In a town known for gridlock, there may be no institution in the nation’s capital with a worse reputation for its lack of progress than the Federal Election Commission.
The FEC is notorious for its party-line battles and failures of oversight … which makes their actions this week, cracking down on zombie campaigns, even more significant. The news was first reported by the Tampa Bay Times.
Fifty former congressional and presidential campaigns received letters this week from the FEC, demanding explanations on why they’re still open — and spending money — years after the campaigns ended. More than half of those campaigns were spotlighted last year in the landmark Times/WTSP Zombie Campaigns investigation.
“Your most recent report discloses a significant amount of residual cash on hand,” the FEC wrote each campaign. “While a committee of a former candidate or officeholder may remain open for winding-down purposes, your reports do not appear to indicate that the committee is winding down.”
At least 17 of the 50 campaigns in question were asked about specific expenses “that suggest ongoing activity unrelated to winding down.”
Those include the campaigns of former presidential candidate and U.S. Rep. Michele Bachmann of Minnesota, former U.S. Rep. Mark Foley, former U.S. Rep. Joseph P. Kennedy II of Massachusetts and former U.S. Sen. Chris Dodd of Connecticut.
Federal election law prohibits candidates and officeholders from any personal benefit from campaign contributions. However, the Times/WTSP investigation revealed how the FEC wasn’t doing anything about candidates who openly-disclosed spending leftover campaign funds on things such as personal travel, country club dues, Apple products and expensive meals.
Following the investigation, the FEC agreed to review its rules and examine the use of campaign funds by dormant committees semiannually.
It was a landmark decision for an agency not known for taking action; this week’s letters were the first to be sent to former candidates and officeholders who may be exploiting campaign financing loopholes.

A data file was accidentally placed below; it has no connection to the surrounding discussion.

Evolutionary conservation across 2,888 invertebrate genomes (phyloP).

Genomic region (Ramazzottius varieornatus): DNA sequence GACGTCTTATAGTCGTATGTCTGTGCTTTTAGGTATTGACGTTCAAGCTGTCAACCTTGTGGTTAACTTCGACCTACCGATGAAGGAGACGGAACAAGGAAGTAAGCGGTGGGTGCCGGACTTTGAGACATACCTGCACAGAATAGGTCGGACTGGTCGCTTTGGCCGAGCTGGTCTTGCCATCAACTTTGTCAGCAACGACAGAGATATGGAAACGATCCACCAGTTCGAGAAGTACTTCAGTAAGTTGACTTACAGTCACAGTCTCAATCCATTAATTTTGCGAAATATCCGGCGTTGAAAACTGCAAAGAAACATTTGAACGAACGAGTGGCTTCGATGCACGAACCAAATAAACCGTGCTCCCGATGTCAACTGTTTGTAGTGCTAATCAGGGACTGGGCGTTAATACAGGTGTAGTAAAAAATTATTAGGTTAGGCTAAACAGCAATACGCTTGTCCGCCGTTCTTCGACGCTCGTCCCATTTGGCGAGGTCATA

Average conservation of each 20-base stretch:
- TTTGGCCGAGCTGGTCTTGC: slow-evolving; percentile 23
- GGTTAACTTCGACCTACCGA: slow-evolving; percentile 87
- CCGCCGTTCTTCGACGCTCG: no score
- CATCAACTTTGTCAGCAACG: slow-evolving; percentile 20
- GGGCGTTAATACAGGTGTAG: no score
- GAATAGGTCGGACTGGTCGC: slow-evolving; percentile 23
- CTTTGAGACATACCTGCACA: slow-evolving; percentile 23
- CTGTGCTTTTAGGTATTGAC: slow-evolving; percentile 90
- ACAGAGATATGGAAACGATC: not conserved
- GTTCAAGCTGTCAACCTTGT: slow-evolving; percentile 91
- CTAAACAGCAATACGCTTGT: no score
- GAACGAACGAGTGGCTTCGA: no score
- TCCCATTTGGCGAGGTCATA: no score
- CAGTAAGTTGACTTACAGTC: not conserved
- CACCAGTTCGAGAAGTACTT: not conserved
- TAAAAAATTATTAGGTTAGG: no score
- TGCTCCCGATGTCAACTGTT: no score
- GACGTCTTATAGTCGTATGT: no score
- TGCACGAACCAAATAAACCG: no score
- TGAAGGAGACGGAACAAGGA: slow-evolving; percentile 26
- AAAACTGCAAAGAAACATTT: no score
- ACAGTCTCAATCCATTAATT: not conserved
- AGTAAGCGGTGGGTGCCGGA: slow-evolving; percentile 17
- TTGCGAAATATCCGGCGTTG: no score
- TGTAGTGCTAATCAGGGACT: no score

The FEC suggests campaigns take no longer than six months after their last election or last day in office to shut down. But some campaign finance veterans say the six-month window is only realistic for small- and moderately sized campaigns, not large national campaigns.
The Mitt Romney for President campaign, which hasn’t competed in an election since 2012, remains active. The FEC questioned the campaign this week why it’s spending thousands of dollars a year on document storage and legal consulting, as well as $36,000 last December on compliance consulting.
The only other major presidential campaign that remains open is Hillary Clinton‘s, which campaigned through the end of 2016. Barack Obama‘s primary account closed down a year and a half after he left office. John McCain closed his presidential account down in 2014.
The Romney campaign previously told the Times/WTSP team it has kept the account open the last six-plus years because it still had a need to maintain its robust email and direct mailing lists.
By keeping the account open — instead of handing the documents, leftover cash, and mailing lists to the Republican National Committee — the Romney camp can ensure the valuable resources don’t go to candidates Romney doesn’t approve of. That would seemingly include the biggest name in the Republican Party at this moment, President Donald Trump, whom Romney has publicly sparred with somewhat frequently in recent years.
The FEC actions are a first step toward closing the loopholes, widely-exploited by former federal candidates; more comprehensive attempts to address abuses have been stymied.
A bipartisan amendment that proposed to effectively “kill” zombie campaigns was tacked onto the wide-ranging campaign and ethics reform bill, H.R. 1, but the U.S. Senate has said the Democratic-sponsored legislation was dead-on-arrival.
That leaves plenty of loopholes left to exploit, including those used by one-time U.S. Senate candidate Mike Haridopolos, to subsidize his new career as a Tallahassee lobbyist.
FloridaPolitics.com reported last week how Haridopolos leveraged more than $3 million in campaign donations, raised while holding the gavel as Florida’s Senate president, into eight years worth donations to lawmakers he was in a position to lobby and influence.
Former Politicians Who Received FEC Letter